“An Increase of Charity,” Ensign, Aug. 1991, 57
“No greater heroine lives in today’s world than the woman who is quietly doing her part,” says Elaine L. Jack, Relief Society general president. “Generally unsung, you live everywhere. … You show your love for the Lord daily as you support husbands, nurture children, care for parents, benefit neighbors, serve in your schools, sit on community councils, and do much of the work of this world in and out of the home.” (Ensign, Nov. 1990, p. 89.)
Charity is to Relief Society as a keystone is to an arch. In a building, the keystone holds the other blocks firmly in place. Unless the master stone is correctly placed, the arch falls. Likewise, thoughts and acts of charity hold together our societies and link us individually to our Savior.
Considering the opportunities to perform acts of charity that are all around us, where do we start? William S. Evans, director of community relations for the Church Public Affairs Department, suggests that we:
Begin in our neighborhoods and communities, in our wards or branches, among our family members and acquaintances.
Find service opportunities that fill a need or that match our interests, talents, or hobbies.
Try helping in the schools, supporting the arts, improving the environment, or serving the handicapped, the elderly, or the disadvantaged. (See Ensign, June 1990, p. 78.)
How can we make charity a keystone of our living?
The prophet Mormon defined charity as “the pure love of Christ” and said, “Pray unto the Father with all the energy of heart, that ye may be filled with this love.” (Moro. 7:47–48.) When the Prophet Joseph Smith taught, “It is natural for females to have feelings of charity and benevolence,” he emphasized action: “You are now placed in a situation in which you can act according to those sympathies which God has planted in your bosoms.” (History of the Church, 4:605.) Performing acts of charity actually changes our hearts. Charity is like a muscle that profits from exercise.
One sister regularly exercised charity in her neighborhood, volunteering to teach crafts at a nursing home and sitting with a chronically ill neighbor each week. Her service prepared her to reach out to people in Pakistan when her husband accepted an assignment to be an agronomist in that country. Her capacity to serve crossed borders of language and culture.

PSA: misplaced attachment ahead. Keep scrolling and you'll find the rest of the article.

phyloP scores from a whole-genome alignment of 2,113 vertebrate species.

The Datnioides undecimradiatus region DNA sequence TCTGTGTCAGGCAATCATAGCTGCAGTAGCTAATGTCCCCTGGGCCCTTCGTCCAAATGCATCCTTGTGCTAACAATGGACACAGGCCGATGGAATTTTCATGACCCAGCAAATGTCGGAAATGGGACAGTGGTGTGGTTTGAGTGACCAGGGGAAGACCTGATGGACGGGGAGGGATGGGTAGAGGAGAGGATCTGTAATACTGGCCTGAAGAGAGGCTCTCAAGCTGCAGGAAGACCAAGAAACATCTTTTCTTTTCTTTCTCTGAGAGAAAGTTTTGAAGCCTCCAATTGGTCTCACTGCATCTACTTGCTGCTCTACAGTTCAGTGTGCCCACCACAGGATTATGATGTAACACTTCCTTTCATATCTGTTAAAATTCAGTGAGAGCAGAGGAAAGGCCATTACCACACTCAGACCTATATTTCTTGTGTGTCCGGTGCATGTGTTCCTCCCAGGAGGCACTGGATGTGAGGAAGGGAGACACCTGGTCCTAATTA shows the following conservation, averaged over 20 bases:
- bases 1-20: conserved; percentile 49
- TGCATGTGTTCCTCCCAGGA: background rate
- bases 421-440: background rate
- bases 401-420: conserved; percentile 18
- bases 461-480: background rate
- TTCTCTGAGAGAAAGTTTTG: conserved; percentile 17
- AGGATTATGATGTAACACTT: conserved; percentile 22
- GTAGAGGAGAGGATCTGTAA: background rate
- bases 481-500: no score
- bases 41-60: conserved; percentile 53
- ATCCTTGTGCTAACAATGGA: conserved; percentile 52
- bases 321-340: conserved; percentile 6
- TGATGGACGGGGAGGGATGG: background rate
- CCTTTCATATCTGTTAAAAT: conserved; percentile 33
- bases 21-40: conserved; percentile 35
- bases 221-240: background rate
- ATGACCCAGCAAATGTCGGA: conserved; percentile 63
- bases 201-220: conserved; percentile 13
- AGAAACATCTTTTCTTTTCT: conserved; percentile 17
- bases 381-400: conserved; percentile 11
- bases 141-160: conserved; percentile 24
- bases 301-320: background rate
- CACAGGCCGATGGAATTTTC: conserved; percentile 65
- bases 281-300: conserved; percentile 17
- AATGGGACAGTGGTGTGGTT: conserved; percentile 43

What charitable acts can we make a habitual part of our lives?
The Lord has identified some of the qualities a charitable person possesses. In the course of our daily lives, we have many opportunities to be selfless, to forgive grudges and offenses, and to control our thoughts. Through our actions, we can show that we rejoice not in iniquity but in the truth; that we bear all things, believe all things, hope all things, and endure all things. (See Moro. 7:45.)
A charitable heart also gladly receives. When one energetic sister became ill, she didn’t want anyone to serve her. But her wise bishop counseled: “Remember that we assist others when we receive their offers of help graciously. Let these people be blessed by helping you.”
Through living charitably and praying to embody the quality of love, we may be, as Mormon promised, “filled with this love, which he hath bestowed upon all who are true followers of his Son, Jesus Christ.” (Moro. 7:48.)
What qualities of charity can we strive to adopt?